Claude Shannon is one of the most underappreciated mathematicians/scientists of all time. People compare his contributions to that of Einstien, Turing, Newton made in their respective fields. He is known as the <strong>"father of information theory"</strong> after he published his paper <i>"A Mathematical Theory of Communication"</i>. This paper found a new field of <b>Information Theory<b> and is the basis of all the work done in the telecommunication industry. It was also the first time the term "bit" was used for representing information. Apart from that, he was also one of the first mathematicians ever to create probabilistic models using Markov chains and using them for automation. He was the first person ever to create an <b>AI chess player</b> and is also credited for creating the first probabilistic language model for predicting unknown (or next) letters/words in a sentence in the English language. Here we will discuss some of his work in AI. <h2><b><center>Use of Information Theory in Telecommunication</h2></b></center> The paper <i>"The Mathematical Theory of Communication"<i> was vastly based on probability theory but it talked about communication. Shannon's article laid out the basic elements of communication: <ul><li>An information source that produces a message</li> <li>A transmitter that operates on the message to create a signal which can be sent through a channel.</li> <li>A channel, is the medium over which the signal, carrying the information that composes the message, is sent.</li> <li>A receiver, which transforms the signal back into the message intended for delivery.</li> <li>A destination, which can be a person or a machine, for whom or which the message is intended.</li></ul> It also developed the concepts of information entropy and redundancy and introduced the term bit as a unit of information. He found that a channel had a certain maximum transmission rate that could not be exceeded. Today we call that the bandwidth of the channel. Shannon demonstrated mathematically that <strong>even in a noisy channel with low bandwidth, essentially perfect, error-free communication could be achieved by keeping the transmission rate within the channel's bandwidth</strong> and by using error-correcting schemes: the transmission of additional bits that would enable the data to be extracted from the noise-ridden signal. <h2><b><center>Word Generation using Probabilistic Models</h2></b></center> Shannon's paper on Mathematical Theory of Communication wasn't just a big breakthrough in the field of telecommunication. It also laid foundations for the field of Information Theory. In exploring the application of his newly founded theory of information to human language, thought of purely as a statistical source, Shannon measured how well simple <strong>n-gram models did at predicting, or compressing, natural text.</strong> An n-gram model means predicting the next element of the sequence by looking at the last 'n' known elements of the sequence. He used <i>Markov chain</i> to create a statistical model of the sequences of letters in a piece of English text. Markov chains are now widely used in speech recognition, handwriting recognition, information retrieval, data compression, and spam filtering. Markov model work by training the model of some already existing data and calculating probabilities of a sequence with 'n' elements <strong><i>given that</i></strong> a sequence of 'n-1' elements. For example: if the text has 100 occurrences of "th", with 60 occurrences of "the", 25 occurrences of "thi", 10 occurrences of "tha", and 5 occurrences of "tho", the Markov model of order 2 predicts that the next letter following the 2-gram "th" is 'e' with probability 3/5, 'i' with probability 1/4, 'a' with probability 1/10, and 'o' with probability 1/20. <h2><b><center>Computer Chess Program</h2></b></center> In 1949, Shannon presented a paper called <i>"Programming a Computer for Playing Chess"</i>. The paper presented a method to automate chess players and was the first attempt to do so. There were attempts to automate games before this. Computer Scientists (called Mathematicians at that time) used the Minimax algorithm to automate the Tic-tac-toe game. The <strong>Minimax algorithm</strong> tries to minimize the chances of losing the game by going through all the possible moves a player and the other player can play and give the best possible result. This was possible for tic-tac-toe as it's a small game with a small board (3 X 3) but replicating this on a game like chess where there are </i>way too many possible moves</i> was quite difficult (even today the best supercomputers will take minutes to make one move using minimax algorithm). Claude's process for having the computer decide on which move to make was a minimax procedure, based on an <strong>evaluation function</strong> of a given chess position. Shannon gave a rough example of an evaluation function in which the value of the black position was subtracted from that of the white position while each piece had a different rating, eg 1 point for a pawn, 3 points for a knight or bishop, etc. His algorithm would calculate the value to be maximized (to minimize the chances of loss) after "thinking" let's say the next 3 moves. In the 1990s, <i>IBM used a similar algorithm</i> to defeat the highest-rated Chess played at that time and became the first AI to do so. <h2><b><center>Shannon's mouse</h2></b></center> Shannon also used ML techniques to create an artificial mouse called <b>Theseus</b>. If you put the mouse in the maze it would first go through all possible paths it can go to and will reach the target position it was supposed to reach. After that, if you put the mouse in any place that it has already been to, it would be able to find its way to the target position without clashing with any walls. Basically <b>it would learn the map of the places it has been to.</b> Claude Shannon not only played a big role in the field of communication and information theory, but he also made major contributions to the field of Artificial Intelligence. The development of different AI-related techniques can be divided into two phases, one from the 1940s to 1966 (followed by an AI winter with no real progress in AI due to lack of funding) and one from the late 1980s to now. Claude Shannon played a big role in the first phase and his techniques are still quite useful though nowadays neural networks are found to do better work in most fields. Shannon's discoveries were way ahead of his time.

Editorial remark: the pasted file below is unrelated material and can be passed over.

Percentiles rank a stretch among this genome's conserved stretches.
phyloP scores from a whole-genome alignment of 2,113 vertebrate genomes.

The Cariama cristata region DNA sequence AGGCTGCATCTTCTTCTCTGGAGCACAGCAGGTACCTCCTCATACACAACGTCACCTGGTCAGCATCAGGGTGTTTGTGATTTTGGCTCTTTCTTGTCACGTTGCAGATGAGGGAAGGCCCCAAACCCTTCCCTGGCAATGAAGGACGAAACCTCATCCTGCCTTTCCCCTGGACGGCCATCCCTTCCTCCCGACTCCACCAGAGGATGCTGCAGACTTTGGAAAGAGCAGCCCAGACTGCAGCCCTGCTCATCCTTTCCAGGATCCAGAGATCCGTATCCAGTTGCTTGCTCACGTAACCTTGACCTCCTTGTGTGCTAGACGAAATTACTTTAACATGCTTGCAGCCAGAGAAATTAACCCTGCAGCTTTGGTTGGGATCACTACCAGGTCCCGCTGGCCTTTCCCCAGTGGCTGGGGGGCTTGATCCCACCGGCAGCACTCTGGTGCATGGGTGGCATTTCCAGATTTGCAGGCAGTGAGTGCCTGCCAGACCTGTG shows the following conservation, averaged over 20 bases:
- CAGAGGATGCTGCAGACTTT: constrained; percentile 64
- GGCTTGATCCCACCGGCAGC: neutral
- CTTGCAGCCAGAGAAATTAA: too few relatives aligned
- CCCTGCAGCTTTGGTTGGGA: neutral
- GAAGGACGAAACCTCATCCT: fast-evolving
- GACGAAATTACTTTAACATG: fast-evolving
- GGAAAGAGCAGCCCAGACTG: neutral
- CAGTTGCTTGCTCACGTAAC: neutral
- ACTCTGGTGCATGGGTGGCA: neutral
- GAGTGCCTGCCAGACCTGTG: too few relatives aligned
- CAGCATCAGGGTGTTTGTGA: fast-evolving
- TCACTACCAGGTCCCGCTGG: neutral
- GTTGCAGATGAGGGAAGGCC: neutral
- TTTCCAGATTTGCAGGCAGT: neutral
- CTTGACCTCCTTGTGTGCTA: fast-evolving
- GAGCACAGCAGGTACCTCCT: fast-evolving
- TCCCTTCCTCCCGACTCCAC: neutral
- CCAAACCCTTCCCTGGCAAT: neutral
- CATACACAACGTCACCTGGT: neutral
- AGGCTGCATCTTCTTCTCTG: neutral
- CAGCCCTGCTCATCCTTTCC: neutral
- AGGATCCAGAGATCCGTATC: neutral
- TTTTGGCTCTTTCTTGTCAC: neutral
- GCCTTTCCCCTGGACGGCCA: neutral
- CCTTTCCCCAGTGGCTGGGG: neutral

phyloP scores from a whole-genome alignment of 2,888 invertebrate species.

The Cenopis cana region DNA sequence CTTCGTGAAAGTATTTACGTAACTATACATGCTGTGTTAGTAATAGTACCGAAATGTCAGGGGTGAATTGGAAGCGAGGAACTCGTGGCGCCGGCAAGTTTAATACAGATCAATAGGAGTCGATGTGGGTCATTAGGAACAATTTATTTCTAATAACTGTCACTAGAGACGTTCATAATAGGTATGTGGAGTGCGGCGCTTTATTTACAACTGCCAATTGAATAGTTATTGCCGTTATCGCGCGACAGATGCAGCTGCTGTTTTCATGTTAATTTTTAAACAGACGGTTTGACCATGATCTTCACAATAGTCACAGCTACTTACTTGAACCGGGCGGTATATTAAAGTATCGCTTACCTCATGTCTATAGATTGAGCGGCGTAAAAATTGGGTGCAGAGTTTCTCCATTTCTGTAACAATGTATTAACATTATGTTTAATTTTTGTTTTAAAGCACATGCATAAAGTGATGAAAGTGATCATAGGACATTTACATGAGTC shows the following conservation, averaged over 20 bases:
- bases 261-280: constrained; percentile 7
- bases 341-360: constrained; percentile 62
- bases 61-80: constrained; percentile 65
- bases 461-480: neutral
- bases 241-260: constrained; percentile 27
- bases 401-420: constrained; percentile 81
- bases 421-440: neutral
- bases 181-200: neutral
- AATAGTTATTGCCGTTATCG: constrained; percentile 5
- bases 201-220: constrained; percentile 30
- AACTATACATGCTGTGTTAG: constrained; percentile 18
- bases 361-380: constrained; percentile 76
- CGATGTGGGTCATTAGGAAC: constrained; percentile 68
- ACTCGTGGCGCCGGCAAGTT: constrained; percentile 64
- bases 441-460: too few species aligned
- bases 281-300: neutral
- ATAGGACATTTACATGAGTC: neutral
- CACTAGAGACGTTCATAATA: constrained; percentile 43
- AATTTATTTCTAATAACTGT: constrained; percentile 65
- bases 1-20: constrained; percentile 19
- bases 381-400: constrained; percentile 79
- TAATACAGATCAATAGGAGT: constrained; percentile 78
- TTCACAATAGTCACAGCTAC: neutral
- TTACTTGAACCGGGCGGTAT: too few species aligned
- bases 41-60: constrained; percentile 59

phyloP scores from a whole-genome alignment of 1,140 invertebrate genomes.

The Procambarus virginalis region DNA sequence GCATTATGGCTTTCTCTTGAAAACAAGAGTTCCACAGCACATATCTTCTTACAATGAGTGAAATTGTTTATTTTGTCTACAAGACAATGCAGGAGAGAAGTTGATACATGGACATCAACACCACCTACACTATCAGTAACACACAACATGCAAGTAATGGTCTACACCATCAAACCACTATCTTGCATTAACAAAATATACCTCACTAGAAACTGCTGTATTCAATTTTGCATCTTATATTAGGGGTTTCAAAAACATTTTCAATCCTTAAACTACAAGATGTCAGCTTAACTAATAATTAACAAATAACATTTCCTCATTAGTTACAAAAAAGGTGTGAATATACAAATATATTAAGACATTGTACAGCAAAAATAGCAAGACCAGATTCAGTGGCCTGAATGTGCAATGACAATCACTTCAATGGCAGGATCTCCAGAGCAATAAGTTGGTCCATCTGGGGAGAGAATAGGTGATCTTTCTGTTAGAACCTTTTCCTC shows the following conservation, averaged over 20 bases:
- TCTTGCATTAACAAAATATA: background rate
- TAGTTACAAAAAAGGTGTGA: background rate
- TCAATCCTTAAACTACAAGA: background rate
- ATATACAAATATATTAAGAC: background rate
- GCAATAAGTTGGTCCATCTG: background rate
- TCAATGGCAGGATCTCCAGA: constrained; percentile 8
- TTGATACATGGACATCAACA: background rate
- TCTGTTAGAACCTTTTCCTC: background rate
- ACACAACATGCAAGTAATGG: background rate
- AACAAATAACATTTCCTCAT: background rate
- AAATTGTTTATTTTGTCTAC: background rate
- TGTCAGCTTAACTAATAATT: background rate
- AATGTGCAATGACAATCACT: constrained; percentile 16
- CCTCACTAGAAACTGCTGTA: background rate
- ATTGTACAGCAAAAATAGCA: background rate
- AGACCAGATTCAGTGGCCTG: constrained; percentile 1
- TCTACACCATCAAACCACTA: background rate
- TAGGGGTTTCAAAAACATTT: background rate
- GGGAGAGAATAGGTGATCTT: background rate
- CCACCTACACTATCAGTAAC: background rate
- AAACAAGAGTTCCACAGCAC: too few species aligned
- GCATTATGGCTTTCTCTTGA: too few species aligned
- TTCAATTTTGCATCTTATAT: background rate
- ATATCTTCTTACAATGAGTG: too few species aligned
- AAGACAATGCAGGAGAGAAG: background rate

- Ojas Srivastava, 12:24 AM, 18 Jul, 2022

Information Theory